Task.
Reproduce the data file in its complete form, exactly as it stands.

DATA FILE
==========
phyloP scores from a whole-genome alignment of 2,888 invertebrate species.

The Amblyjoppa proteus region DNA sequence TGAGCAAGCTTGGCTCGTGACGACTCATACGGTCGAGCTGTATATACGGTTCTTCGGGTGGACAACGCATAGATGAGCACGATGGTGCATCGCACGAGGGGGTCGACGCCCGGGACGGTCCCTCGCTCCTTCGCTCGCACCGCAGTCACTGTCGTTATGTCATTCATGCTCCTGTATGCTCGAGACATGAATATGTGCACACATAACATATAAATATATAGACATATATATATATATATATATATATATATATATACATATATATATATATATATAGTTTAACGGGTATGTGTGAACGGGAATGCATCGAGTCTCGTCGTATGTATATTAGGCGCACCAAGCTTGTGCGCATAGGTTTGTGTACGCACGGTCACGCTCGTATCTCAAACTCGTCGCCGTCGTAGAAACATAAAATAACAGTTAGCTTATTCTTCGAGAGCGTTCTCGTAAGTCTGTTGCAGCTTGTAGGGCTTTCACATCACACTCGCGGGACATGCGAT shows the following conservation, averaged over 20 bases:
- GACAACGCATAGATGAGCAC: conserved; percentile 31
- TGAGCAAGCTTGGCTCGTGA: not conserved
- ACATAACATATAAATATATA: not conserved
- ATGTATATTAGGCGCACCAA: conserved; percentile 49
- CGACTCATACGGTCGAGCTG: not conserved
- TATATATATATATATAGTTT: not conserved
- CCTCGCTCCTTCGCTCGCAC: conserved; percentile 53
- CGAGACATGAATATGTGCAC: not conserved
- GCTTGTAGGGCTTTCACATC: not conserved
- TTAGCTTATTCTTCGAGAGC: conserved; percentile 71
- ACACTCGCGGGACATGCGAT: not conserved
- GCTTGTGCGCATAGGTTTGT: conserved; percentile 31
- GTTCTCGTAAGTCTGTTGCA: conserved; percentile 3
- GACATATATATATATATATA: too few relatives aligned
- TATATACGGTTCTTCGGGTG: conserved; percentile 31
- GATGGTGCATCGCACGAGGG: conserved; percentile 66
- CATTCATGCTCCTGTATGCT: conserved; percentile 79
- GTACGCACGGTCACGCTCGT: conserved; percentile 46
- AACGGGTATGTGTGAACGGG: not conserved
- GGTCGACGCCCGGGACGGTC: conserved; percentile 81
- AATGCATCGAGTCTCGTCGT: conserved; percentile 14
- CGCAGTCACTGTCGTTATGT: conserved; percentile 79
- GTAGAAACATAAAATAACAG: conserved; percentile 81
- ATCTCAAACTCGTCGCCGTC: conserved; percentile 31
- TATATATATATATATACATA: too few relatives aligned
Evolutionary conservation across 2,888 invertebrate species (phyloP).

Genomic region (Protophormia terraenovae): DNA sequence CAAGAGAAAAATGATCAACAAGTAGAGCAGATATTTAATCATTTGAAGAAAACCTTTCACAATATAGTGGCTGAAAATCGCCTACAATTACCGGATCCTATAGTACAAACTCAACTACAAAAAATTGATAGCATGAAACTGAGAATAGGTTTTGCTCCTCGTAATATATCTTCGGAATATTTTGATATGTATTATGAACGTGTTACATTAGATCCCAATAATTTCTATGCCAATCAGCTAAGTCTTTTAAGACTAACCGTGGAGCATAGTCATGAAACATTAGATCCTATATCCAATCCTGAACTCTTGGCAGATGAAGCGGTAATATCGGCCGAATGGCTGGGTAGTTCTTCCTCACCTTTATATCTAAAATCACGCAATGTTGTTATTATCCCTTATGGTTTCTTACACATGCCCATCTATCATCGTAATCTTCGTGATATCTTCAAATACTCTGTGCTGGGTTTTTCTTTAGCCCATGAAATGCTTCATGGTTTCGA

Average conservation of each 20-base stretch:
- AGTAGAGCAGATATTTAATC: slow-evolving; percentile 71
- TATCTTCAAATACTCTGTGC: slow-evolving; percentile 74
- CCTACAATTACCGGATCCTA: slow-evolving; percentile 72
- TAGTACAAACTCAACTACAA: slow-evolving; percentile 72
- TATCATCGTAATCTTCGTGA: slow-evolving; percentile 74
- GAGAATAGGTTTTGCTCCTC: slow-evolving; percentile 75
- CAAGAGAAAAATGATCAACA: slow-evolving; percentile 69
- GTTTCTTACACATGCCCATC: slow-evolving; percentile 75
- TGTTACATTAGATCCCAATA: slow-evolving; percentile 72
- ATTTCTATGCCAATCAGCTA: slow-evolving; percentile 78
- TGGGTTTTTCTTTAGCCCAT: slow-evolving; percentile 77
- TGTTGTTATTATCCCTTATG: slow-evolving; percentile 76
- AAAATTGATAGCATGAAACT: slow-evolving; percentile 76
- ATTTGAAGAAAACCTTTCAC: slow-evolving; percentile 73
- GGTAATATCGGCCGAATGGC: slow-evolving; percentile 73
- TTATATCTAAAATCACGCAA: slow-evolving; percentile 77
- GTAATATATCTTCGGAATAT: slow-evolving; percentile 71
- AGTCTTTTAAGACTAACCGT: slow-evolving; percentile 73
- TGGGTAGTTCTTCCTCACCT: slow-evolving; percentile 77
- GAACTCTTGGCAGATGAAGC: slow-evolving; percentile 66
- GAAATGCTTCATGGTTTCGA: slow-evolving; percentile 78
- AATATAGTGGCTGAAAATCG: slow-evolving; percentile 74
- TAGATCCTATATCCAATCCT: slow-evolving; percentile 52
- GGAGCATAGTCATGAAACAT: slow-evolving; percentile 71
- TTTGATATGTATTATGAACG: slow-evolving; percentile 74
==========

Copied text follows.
phyloP scores from a whole-genome alignment of 2,888 invertebrate species.

The Amblyjoppa proteus region DNA sequence TGAGCAAGCTTGGCTCGTGACGACTCATACGGTCGAGCTGTATATACGGTTCTTCGGGTGGACAACGCATAGATGAGCACGATGGTGCATCGCACGAGGGGGTCGACGCCCGGGACGGTCCCTCGCTCCTTCGCTCGCACCGCAGTCACTGTCGTTATGTCATTCATGCTCCTGTATGCTCGAGACATGAATATGTGCACACATAACATATAAATATATAGACATATATATATATATATATATATATATATATATACATATATATATATATATATAGTTTAACGGGTATGTGTGAACGGGAATGCATCGAGTCTCGTCGTATGTATATTAGGCGCACCAAGCTTGTGCGCATAGGTTTGTGTACGCACGGTCACGCTCGTATCTCAAACTCGTCGCCGTCGTAGAAACATAAAATAACAGTTAGCTTATTCTTCGAGAGCGTTCTCGTAAGTCTGTTGCAGCTTGTAGGGCTTTCACATCACACTCGCGGGACATGCGAT shows the following conservation, averaged over 20 bases:
- GACAACGCATAGATGAGCAC: conserved; percentile 31
- TGAGCAAGCTTGGCTCGTGA: not conserved
- ACATAACATATAAATATATA: not conserved
- ATGTATATTAGGCGCACCAA: conserved; percentile 49
- CGACTCATACGGTCGAGCTG: not conserved
- TATATATATATATATAGTTT: not conserved
- CCTCGCTCCTTCGCTCGCAC: conserved; percentile 53
- CGAGACATGAATATGTGCAC: not conserved
- GCTTGTAGGGCTTTCACATC: not conserved
- TTAGCTTATTCTTCGAGAGC: conserved; percentile 71
- ACACTCGCGGGACATGCGAT: not conserved
- GCTTGTGCGCATAGGTTTGT: conserved; percentile 31
- GTTCTCGTAAGTCTGTTGCA: conserved; percentile 3
- GACATATATATATATATATA: too few relatives aligned
- TATATACGGTTCTTCGGGTG: conserved; percentile 31
- GATGGTGCATCGCACGAGGG: conserved; percentile 66
- CATTCATGCTCCTGTATGCT: conserved; percentile 79
- GTACGCACGGTCACGCTCGT: conserved; percentile 46
- AACGGGTATGTGTGAACGGG: not conserved
- GGTCGACGCCCGGGACGGTC: conserved; percentile 81
- AATGCATCGAGTCTCGTCGT: conserved; percentile 14
- CGCAGTCACTGTCGTTATGT: conserved; percentile 79
- GTAGAAACATAAAATAACAG: conserved; percentile 81
- ATCTCAAACTCGTCGCCGTC: conserved; percentile 31
- TATATATATATATATACATA: too few relatives aligned
Evolutionary conservation across 2,888 invertebrate species (phyloP).

Genomic region (Protophormia terraenovae): DNA sequence CAAGAGAAAAATGATCAACAAGTAGAGCAGATATTTAATCATTTGAAGAAAACCTTTCACAATATAGTGGCTGAAAATCGCCTACAATTACCGGATCCTATAGTACAAACTCAACTACAAAAAATTGATAGCATGAAACTGAGAATAGGTTTTGCTCCTCGTAATATATCTTCGGAATATTTTGATATGTATTATGAACGTGTTACATTAGATCCCAATAATTTCTATGCCAATCAGCTAAGTCTTTTAAGACTAACCGTGGAGCATAGTCATGAAACATTAGATCCTATATCCAATCCTGAACTCTTGGCAGATGAAGCGGTAATATCGGCCGAATGGCTGGGTAGTTCTTCCTCACCTTTATATCTAAAATCACGCAATGTTGTTATTATCCCTTATGGTTTCTTACACATGCCCATCTATCATCGTAATCTTCGTGATATCTTCAAATACTCTGTGCTGGGTTTTTCTTTAGCCCATGAAATGCTTCATGGTTTCGA

Average conservation of each 20-base stretch:
- AGTAGAGCAGATATTTAATC: slow-evolving; percentile 71
- TATCTTCAAATACTCTGTGC: slow-evolving; percentile 74
- CCTACAATTACCGGATCCTA: slow-evolving; percentile 72
- TAGTACAAACTCAACTACAA: slow-evolving; percentile 72
- TATCATCGTAATCTTCGTGA: slow-evolving; percentile 74
- GAGAATAGGTTTTGCTCCTC: slow-evolving; percentile 75
- CAAGAGAAAAATGATCAACA: slow-evolving; percentile 69
- GTTTCTTACACATGCCCATC: slow-evolving; percentile 75
- TGTTACATTAGATCCCAATA: slow-evolving; percentile 72
- ATTTCTATGCCAATCAGCTA: slow-evolving; percentile 78
- TGGGTTTTTCTTTAGCCCAT: slow-evolving; percentile 77
- TGTTGTTATTATCCCTTATG: slow-evolving; percentile 76
- AAAATTGATAGCATGAAACT: slow-evolving; percentile 76
- ATTTGAAGAAAACCTTTCAC: slow-evolving; percentile 73
- GGTAATATCGGCCGAATGGC: slow-evolving; percentile 73
- TTATATCTAAAATCACGCAA: slow-evolving; percentile 77
- GTAATATATCTTCGGAATAT: slow-evolving; percentile 71
- AGTCTTTTAAGACTAACCGT: slow-evolving; percentile 73
- TGGGTAGTTCTTCCTCACCT: slow-evolving; percentile 77
- GAACTCTTGGCAGATGAAGC: slow-evolving; percentile 66
- GAAATGCTTCATGGTTTCGA: slow-evolving; percentile 78
- AATATAGTGGCTGAAAATCG: slow-evolving; percentile 74
- TAGATCCTATATCCAATCCT: slow-evolving; percentile 52
- GGAGCATAGTCATGAAACAT: slow-evolving; percentile 71
- TTTGATATGTATTATGAACG: slow-evolving; percentile 74